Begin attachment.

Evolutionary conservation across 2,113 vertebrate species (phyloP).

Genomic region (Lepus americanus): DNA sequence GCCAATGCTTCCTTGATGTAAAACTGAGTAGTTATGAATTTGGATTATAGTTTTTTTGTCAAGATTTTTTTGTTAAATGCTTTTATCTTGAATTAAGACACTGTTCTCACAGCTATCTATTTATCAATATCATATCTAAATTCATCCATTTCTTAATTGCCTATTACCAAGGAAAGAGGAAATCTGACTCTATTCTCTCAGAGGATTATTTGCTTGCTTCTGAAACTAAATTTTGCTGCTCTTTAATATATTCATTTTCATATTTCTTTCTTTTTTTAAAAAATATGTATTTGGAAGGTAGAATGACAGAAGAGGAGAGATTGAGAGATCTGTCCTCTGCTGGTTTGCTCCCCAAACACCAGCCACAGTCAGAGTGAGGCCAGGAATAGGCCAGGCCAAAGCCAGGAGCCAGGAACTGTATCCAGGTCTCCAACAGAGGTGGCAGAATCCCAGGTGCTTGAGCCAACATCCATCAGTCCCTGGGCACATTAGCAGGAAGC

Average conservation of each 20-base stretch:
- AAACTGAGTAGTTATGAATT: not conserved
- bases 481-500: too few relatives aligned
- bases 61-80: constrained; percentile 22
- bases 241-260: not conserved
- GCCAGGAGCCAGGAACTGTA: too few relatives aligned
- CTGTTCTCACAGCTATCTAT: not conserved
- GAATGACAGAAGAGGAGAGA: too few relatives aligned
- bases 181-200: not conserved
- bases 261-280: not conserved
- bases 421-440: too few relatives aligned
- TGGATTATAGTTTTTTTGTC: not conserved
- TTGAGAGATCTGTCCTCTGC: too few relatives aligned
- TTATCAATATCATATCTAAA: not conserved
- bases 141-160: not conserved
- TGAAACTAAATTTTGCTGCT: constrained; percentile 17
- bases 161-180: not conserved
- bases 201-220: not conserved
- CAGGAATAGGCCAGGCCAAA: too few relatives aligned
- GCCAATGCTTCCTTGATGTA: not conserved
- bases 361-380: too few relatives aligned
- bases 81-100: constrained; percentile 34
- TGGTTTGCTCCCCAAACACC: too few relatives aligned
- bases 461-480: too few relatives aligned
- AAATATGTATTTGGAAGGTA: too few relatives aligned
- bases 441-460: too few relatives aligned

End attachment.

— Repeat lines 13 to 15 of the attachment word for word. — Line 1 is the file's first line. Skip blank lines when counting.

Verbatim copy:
- bases 421-440: too few relatives aligned
- TGGATTATAGTTTTTTTGTC: not conserved
- TTGAGAGATCTGTCCTCTGC: too few relatives aligned